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talk about him more next week because he's such a good friend of william mckinley, hayes won the contested presidential election in 1876 in which hayes got less votes than samuel tilden, popular votes and also got probably lessee electoral votes. but because of florida -- you can't make this up. we were together with al gore on election night in nashville in 2000. and i had a discussion with gore that this reminds me of the tilden/hayes election. of 1876 in which tilden went to bed thinking he won. he got far more popular votes and in the electoral college, evers one short. and the question was, where would florida go.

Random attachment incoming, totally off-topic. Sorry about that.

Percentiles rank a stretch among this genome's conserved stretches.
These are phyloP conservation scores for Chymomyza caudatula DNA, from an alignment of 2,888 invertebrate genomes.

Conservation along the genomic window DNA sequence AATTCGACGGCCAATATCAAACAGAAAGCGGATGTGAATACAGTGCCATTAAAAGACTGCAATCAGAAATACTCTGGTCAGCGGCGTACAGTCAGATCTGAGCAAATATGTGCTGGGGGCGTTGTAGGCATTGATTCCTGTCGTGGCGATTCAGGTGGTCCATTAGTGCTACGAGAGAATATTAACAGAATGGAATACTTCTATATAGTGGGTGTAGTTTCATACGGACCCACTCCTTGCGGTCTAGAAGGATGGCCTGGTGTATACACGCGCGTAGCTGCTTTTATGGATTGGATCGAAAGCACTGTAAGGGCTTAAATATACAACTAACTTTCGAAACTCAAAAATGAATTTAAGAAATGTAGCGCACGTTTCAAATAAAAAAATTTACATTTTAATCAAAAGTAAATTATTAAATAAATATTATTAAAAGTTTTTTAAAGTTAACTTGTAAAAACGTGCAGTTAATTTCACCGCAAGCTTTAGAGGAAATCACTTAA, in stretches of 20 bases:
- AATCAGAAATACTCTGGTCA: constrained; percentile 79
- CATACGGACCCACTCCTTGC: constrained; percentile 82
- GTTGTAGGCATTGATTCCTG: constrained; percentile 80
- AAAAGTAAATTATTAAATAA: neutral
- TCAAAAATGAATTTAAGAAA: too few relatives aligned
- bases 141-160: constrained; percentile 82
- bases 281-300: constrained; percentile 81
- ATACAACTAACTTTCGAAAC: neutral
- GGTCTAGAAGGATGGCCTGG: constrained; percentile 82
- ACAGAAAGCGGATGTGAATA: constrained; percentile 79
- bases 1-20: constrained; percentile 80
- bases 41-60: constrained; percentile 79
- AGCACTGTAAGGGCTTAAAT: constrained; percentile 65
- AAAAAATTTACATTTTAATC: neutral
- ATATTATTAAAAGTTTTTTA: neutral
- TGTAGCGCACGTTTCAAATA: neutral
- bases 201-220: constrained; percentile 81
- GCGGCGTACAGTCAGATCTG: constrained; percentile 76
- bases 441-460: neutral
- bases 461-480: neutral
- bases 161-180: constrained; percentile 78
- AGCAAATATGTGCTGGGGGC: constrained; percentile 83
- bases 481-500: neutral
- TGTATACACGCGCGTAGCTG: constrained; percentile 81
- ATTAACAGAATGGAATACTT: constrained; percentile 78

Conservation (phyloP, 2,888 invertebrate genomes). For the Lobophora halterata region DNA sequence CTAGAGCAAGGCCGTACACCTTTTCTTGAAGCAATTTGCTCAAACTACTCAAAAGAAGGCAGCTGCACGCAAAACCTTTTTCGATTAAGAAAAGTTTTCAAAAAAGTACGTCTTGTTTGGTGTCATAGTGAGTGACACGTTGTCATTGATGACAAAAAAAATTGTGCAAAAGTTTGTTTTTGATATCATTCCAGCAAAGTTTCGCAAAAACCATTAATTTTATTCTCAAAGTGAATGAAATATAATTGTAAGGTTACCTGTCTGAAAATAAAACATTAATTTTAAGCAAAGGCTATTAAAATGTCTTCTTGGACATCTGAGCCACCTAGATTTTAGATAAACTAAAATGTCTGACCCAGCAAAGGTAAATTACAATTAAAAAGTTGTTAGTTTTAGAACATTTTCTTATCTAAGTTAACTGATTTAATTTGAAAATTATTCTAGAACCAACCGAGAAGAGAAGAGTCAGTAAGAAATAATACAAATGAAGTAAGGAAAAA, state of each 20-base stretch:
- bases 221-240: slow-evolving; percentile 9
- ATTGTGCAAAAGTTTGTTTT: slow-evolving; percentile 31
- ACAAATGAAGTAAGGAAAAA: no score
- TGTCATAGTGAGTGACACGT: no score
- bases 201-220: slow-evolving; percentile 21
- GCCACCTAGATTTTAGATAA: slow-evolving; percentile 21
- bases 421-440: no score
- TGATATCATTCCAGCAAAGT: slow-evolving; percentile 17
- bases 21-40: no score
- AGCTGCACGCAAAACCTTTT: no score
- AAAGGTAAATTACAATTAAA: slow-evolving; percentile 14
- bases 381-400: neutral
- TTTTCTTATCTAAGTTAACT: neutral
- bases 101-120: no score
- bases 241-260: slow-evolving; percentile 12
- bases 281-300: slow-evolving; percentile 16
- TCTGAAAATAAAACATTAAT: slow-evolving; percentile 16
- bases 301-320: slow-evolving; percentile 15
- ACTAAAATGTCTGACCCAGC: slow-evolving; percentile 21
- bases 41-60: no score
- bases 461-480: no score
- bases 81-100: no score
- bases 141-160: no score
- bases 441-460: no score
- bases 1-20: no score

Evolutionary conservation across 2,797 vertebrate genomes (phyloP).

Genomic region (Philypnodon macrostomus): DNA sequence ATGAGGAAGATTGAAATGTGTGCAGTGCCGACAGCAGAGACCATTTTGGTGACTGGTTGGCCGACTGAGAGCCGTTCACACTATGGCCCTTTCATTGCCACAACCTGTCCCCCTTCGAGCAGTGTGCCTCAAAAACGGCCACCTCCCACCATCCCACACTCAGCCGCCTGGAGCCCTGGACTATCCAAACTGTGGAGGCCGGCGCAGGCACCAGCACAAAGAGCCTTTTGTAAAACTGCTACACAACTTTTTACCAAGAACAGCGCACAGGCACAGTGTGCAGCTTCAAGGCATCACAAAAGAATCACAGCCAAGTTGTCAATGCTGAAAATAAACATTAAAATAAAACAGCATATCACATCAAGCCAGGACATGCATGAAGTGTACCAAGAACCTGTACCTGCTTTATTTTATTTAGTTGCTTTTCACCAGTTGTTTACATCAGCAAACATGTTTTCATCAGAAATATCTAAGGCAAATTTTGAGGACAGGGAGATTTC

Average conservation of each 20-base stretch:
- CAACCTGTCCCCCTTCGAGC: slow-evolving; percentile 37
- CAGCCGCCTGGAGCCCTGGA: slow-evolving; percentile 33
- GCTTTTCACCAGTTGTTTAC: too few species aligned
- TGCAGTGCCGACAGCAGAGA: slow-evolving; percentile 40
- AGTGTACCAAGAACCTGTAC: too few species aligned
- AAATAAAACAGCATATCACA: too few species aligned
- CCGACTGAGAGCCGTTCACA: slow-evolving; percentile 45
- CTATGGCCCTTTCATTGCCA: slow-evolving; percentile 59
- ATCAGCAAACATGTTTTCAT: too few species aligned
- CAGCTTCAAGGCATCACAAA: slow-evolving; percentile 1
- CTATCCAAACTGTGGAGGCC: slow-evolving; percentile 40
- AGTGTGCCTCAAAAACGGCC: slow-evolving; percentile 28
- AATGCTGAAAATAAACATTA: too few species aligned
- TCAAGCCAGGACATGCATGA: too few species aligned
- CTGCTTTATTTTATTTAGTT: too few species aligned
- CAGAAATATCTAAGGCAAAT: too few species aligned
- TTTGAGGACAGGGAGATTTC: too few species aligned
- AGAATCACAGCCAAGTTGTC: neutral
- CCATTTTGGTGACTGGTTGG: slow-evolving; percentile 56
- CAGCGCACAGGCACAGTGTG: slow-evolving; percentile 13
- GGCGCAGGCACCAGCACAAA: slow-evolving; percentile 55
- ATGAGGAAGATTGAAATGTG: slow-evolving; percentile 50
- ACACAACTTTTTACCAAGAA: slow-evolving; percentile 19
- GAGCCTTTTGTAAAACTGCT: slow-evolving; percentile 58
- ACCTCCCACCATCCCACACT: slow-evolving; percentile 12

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and florida then sent two sets of elect tors, one republican and one democrat. and washington didn't know what to do with it. so they set up a commission on whose electoral votes to count. they picked five house members, three democrats, two republicans. they picked five senators, three republicans, two democrats. and they picked five supreme court justices, two democrats, two republicans, and the only independent on the court. who realized that he would cast the deciding vote, so he quits. resigns from the supreme court. there is no other democrat or independent on the court. they appoint a republican. and as a result, hayes wins because of the vote of one supreme court justice picking the votes from florida. of course that would never happen in our lifetime. hayes has a difficult time as president and vetoes quite a number of things passed by the democrats in congress and it's garfield's task to sustain the